Obviously, anyone who regularly shoots digital photographs is riding a technological wave or hiking on shifting sand—call it what you want. In other words, the best camera for the job last year may not be the best camera this year. So here’s a little update for Thanksgiving about how to shoot the classic family image: everyone around the table— this time with your smart phone.
First the headlines. When everyone is gathered around the table you want three things photographiclally. Here are the basics requirements :
- 1. A wide-angle lens so you can see everyone
- 2. Lots of depth of field so the people closest to the camera and those farthest away are sharp
- 3. A camera that behaves well in relatively low light levels
Your smartphone does two of these things in spades. Just by definition your smartphone has a wide-angle lens that’s great for shooting overalls of rooms and it has a ton of depth of field. ( For those of you that care, the smaller in physical size a lens is the more depth of field it has and your smart phone lens is really, really small. The result is lots of depth of field.)
Where your smartphone is going to fall apart is when the light level becomes really low. The darker it gets the “noisier” your pictures will get. Noise is the digital version of film grain. Basically it’s to be avoided. The pictures start to fall apart in low light.
Having said that, the difference in light levels from my house and your house and Aunt Betty’s house is all over the shop. If you serve your turkey in the middle of the day when there’s still some light coming in the windows the smartphone may just be perfect for the job.
But at Grandma Morgan’s house the turkey usually hits the table at about 4:30 PM and it’s virtually dark outside at that point. So there are candles and mood lighting galore. It’s beautiful but a smartphone challenge.
On the other hand, I’ve noticed from many of the photographs posted by you folks that you follow the North Dakota Kelsh’s protocol when it comes to Thanksgiving dinner timing and the table if often cleaned up with dishes washed while there’s still sunlight bouncing off the floors from the low hanging sun. (Just in time for another kick-off, I might add.)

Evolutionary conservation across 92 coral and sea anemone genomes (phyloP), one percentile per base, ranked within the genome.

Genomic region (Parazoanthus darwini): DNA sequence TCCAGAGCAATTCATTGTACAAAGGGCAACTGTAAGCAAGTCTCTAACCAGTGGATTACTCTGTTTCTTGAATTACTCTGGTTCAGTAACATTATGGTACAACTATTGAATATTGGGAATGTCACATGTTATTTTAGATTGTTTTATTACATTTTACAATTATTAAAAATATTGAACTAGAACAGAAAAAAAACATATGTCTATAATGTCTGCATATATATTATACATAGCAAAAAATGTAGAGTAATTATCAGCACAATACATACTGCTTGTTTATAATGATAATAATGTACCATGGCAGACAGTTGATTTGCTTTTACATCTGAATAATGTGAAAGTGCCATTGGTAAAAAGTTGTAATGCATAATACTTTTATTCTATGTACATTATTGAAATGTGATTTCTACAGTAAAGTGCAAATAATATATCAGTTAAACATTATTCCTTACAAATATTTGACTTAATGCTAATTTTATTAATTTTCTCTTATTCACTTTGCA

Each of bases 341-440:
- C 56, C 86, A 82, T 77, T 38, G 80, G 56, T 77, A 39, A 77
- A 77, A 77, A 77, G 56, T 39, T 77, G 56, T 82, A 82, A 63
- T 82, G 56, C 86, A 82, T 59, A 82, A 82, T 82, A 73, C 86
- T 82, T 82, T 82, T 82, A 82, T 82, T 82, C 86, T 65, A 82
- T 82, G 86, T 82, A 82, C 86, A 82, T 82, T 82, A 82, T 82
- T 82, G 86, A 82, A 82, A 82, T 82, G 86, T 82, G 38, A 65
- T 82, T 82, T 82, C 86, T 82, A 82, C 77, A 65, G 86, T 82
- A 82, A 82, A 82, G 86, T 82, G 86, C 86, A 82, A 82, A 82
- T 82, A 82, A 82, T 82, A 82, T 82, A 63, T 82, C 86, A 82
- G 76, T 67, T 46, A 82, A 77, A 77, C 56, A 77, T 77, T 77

In other words, you eat earlier and you might actually have some pretty nice light in the room. If that’s the case, you’re an pretty darn good shape for shooting a high quality sharp photograph of everyone at the table.
Now I know that some of you are looking at my examples and thinking one thing. Nick, you’re not in the photographs! Well, that’s true! Whenever these photographs get taken I’m usually more interested in the food than the photography— I admit it. And by the way, so are all of my subjects. So I essentially spontaneously jump up at the beginning of the meal, shoot a test photograph, and then ask everyone to look up into the camera and click click click. It’s over with before you know it and I’m back at my plate where I’m actually happier if you want to know the truth.
But there are certainly ways to get yourself into the picture. Probably the easiest is to use the built-in self timer that’s on the smart phone. Ideally, if you’re going to use the self-timer on your smartphone you’re going to want two things: A tripod and a way to attach the smartphone to the tripod. Smartphone tripod mounts are usually under $20 and a great stocking stuffer by the way. This is by now means hassle free but the photographer is in the picture.
Some of you are unaware that the self-timer is adjustable. On an iPhone you can set if for 10 seconds which should give the more nimble among you time to get back in the picture. There’s a really nifty countdown on the screen to tell you if you made it into the picture with enough time to pretend like you’re relaxed and not breathing heavily.
Another great function of smartphones that many of you never use is the ability to edit your pics right on the phone. Often times a little brightening is all it needs and makes a big difference. If you’ve never done it it’s definitely worth digging into the editing function of you operating system. Its a good reason to have the most recent version of the software—these functions are better every year. One of the main reasons to edit them on the smartphone is then you’re ready to distribute them right there on Thanksgiving.
The iPhone has a wonderful function for sharing these photos. If you’ve never played with Airdrop you’re going to ask yourself why not. You can select a photo, turn on Airdrop, and people in the near vicinity—with iPhones— will be giving the option to accept the photos you’ve selected for sharing. If that sounds complicated, it’s not. And if you’ve never used it you’re in for a treat. You can even share dozens of photos in one easy blast.
The bottom line is this. Even if you own a wide-angle lens for your big-girl-camera (at my house it’s referred to as the big boy camera) it’s entirely possible that your smart phone will out perform your much more expensive camera in this particular situation. We are riding a wave of technological improvements here and it’s always worth experimenting.